A child welfare system in ‘chaos’ put InFocus

How it contributed to the suicide of Wally Rich, 15, and people including a Kokum on a hunger strike are fighting for change

Ever-changing expectations, moving targets, gaslighting, verbal and mental abuse plus over-loaded social workers  – there’s no shortage of allegations against Canadian child welfare agencies by those in the system who say it’s rigged to keep kids in care, parents in turmoil and thousands of people employed.

They argue, there’s no accountability – due to privacy and powerful child welfare acts.

Linda Saunders was a long-time social worker in Labrador who had taken a break to get her masters in theology. She was asked to come back last spring when child welfare agencies were struggling to find ways to handle cases in the midst of the COVID-19 pandemic.

She obliged.

She was handed 40 files “double what would have been a heavy workload,” she said.

Saunders said she couldn’t meet in person with any of the people involved due to lockdown.

“I felt like I was weighed down so much I couldn’t be effective with anybody, I was just trying to keep my head above water,” Saunders said.

Being made a scapegoat

On May 17, 15 year old Wally Rich expressed suicidal ideation to his mother who reported it to the agency and group home.

Saunders was made aware of his thoughts two days later on May 19.

On May 21 Wally took his life at the group home he was at in Happy Valley–Goose Bay, Labrador, 300 km south of his home in Natuashish.

Days later she was asked to take time off pending an investigation. On June 29 she was fired.

Saunders said she was made a scapegoat in an effort to deflect attention from the systemic problems within child welfare in Labrador.

In a statement to APTN News, the Newfoundland Labrador Department of Children, Seniors and Social Development says government leaders have been meeting with Innu leaders to discuss the framework of an inquiry into Innu children in care, promised by the province three years ago.

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Truth about child welfare in northern Ontario 

The department acknowledged that staffing challenges exist but says they’ve made strikes in increasing family supports and reducing apprehensions.

“We are pleased that our efforts to reduce the removals of children in care through working with Indigenous organizations has resulted in a downward trend on removals in indigenous communities in Labrador, in fact down by 35% since 2018,” said the statement.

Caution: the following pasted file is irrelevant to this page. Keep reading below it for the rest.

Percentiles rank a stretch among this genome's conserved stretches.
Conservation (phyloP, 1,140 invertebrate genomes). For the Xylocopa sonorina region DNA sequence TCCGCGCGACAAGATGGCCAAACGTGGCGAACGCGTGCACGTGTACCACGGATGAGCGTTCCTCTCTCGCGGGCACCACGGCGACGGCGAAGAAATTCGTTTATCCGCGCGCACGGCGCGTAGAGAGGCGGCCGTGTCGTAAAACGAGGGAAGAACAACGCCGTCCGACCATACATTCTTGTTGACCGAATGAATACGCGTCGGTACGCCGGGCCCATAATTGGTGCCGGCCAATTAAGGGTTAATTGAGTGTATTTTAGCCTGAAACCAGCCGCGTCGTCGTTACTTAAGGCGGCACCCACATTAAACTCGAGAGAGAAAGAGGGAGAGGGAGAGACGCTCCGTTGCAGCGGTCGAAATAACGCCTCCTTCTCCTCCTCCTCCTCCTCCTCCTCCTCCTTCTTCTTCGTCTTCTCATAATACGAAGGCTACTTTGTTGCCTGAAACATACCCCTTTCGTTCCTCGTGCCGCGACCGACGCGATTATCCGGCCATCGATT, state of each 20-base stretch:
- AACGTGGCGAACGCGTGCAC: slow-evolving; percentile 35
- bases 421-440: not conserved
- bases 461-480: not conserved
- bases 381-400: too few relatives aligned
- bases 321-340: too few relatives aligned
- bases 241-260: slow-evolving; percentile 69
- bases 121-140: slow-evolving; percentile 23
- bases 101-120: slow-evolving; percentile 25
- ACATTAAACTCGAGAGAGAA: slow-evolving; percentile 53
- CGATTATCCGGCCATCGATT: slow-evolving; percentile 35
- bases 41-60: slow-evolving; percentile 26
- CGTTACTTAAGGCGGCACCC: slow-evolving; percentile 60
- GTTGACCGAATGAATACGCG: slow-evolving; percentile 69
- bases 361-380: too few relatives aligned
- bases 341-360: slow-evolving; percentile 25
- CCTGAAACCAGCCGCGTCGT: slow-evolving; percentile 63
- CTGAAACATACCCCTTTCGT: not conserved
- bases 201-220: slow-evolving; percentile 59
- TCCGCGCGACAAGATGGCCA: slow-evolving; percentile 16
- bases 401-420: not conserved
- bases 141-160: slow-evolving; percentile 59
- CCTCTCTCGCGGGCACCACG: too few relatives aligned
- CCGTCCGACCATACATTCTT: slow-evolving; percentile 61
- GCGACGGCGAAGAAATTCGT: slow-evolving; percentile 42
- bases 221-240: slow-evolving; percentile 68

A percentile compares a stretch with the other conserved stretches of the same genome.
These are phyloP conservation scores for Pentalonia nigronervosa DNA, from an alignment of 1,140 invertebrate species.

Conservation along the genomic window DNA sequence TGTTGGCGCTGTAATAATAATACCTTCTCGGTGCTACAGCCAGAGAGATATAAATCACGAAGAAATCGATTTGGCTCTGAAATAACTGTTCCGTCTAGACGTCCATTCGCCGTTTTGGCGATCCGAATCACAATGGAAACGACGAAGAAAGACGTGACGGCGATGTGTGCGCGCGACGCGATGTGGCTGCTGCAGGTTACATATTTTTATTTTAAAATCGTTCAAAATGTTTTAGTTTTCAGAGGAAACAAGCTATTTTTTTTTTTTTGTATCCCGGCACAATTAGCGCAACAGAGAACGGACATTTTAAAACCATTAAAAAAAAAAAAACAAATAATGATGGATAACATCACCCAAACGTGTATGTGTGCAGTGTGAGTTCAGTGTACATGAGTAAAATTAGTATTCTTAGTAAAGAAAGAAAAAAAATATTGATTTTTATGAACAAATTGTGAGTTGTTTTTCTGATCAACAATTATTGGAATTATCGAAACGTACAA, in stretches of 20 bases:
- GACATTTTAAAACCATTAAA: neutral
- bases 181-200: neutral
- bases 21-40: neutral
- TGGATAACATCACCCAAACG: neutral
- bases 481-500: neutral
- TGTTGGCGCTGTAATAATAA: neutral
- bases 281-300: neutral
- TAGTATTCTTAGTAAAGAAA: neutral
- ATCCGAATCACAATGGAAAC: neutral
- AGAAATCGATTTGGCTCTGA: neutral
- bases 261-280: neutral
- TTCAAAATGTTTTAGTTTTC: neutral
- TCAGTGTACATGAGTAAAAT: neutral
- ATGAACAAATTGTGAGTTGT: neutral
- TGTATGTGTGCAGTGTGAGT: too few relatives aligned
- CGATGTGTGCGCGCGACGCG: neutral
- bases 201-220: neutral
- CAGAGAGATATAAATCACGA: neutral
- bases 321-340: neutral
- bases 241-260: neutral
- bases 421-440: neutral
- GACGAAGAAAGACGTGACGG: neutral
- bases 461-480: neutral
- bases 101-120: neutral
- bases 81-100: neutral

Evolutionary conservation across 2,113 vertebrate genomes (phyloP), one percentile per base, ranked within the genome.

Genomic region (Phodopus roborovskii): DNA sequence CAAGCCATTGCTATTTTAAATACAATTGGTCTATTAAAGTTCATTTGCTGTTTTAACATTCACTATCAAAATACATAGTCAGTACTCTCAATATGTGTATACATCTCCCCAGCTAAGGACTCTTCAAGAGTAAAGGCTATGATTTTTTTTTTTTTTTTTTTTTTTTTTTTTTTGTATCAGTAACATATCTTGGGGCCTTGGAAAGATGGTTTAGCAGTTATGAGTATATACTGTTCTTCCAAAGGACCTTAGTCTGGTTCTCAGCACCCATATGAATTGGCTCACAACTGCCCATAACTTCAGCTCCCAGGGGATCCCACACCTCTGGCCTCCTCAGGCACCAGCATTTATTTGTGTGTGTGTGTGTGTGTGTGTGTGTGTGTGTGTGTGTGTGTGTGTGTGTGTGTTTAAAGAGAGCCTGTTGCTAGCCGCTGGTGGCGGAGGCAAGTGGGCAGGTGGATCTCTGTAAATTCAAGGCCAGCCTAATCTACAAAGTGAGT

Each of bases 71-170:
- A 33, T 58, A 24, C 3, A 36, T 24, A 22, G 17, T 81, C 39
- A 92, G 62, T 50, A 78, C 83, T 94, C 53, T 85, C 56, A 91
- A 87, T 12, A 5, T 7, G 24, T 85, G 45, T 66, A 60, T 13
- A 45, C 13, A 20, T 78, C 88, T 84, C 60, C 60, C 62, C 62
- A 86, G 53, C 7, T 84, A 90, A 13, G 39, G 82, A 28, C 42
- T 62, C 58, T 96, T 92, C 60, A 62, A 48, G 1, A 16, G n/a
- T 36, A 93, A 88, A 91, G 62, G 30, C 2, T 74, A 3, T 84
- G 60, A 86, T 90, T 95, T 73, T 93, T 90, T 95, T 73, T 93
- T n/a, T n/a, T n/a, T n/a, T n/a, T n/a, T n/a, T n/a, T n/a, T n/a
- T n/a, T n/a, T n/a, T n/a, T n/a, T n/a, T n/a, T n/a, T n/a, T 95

Still, of 1,000 kids in care, one-third are Innu.

Saunders said there are still too many workers and supervisors in the system who choose removal first over finding supports.

“At the end of the day they really need to see what it is that needs to be done within the communities. Not come with this policy that is drawn up in some city far away, but access the communities and see what it is that needs to be done in order to make things better for these families,” Saunders said.

“It’s too complex and you’re sending in social workers, front line social workers that have no clue about the communities or families. That’s the biggest thing, the education piece is huge. Not just within the communities but at every government level.”

Traditional Law

Great-grandmother Brenda Morison lives in Eagle Lake First Nation, 300 km northwest of Timmins, Ont. She says communities need to stop dealing with Indigenous child welfare agencies who are governed by federal and provincial guidelines and rework child welfare rules in the community based on traditional law —  Anishinaabe abinoojii anakkonigaawiin

“Both mother and child should never be separated. Never,” Morrison said.

“If our Anishinabe abinoojii anakkonigaawiin was operating full force in our Anishinaabe family service agencies, most of our children would not be care. These children would be home in their communities with their mothers.”

Winnipeg mom Fiona Moar knows the devastation the child welfare system can cause. Her daughter was questionably apprehended after a not-uncommon teenage episode.

Moar, her daughter, and numerous community supports – including a family doctor and principal–  fought uphill for 19 months for the girl to be returned, which she finally was in September.

“There was no investigation – their first response is apprehension,” Moar said.

“When it comes to court, judges don’t want to listen to what parents have to say… it felt like (agencies and courts) just looked at my daughter like a paycheque.”

Moar started a TikTok account in September as an anti-CFS advocacy platform to help others navigate the system and educate the public about the destruction the child welfare has on families, seemingly with impunity.

In two months, she’s garnered 25,000 followers.

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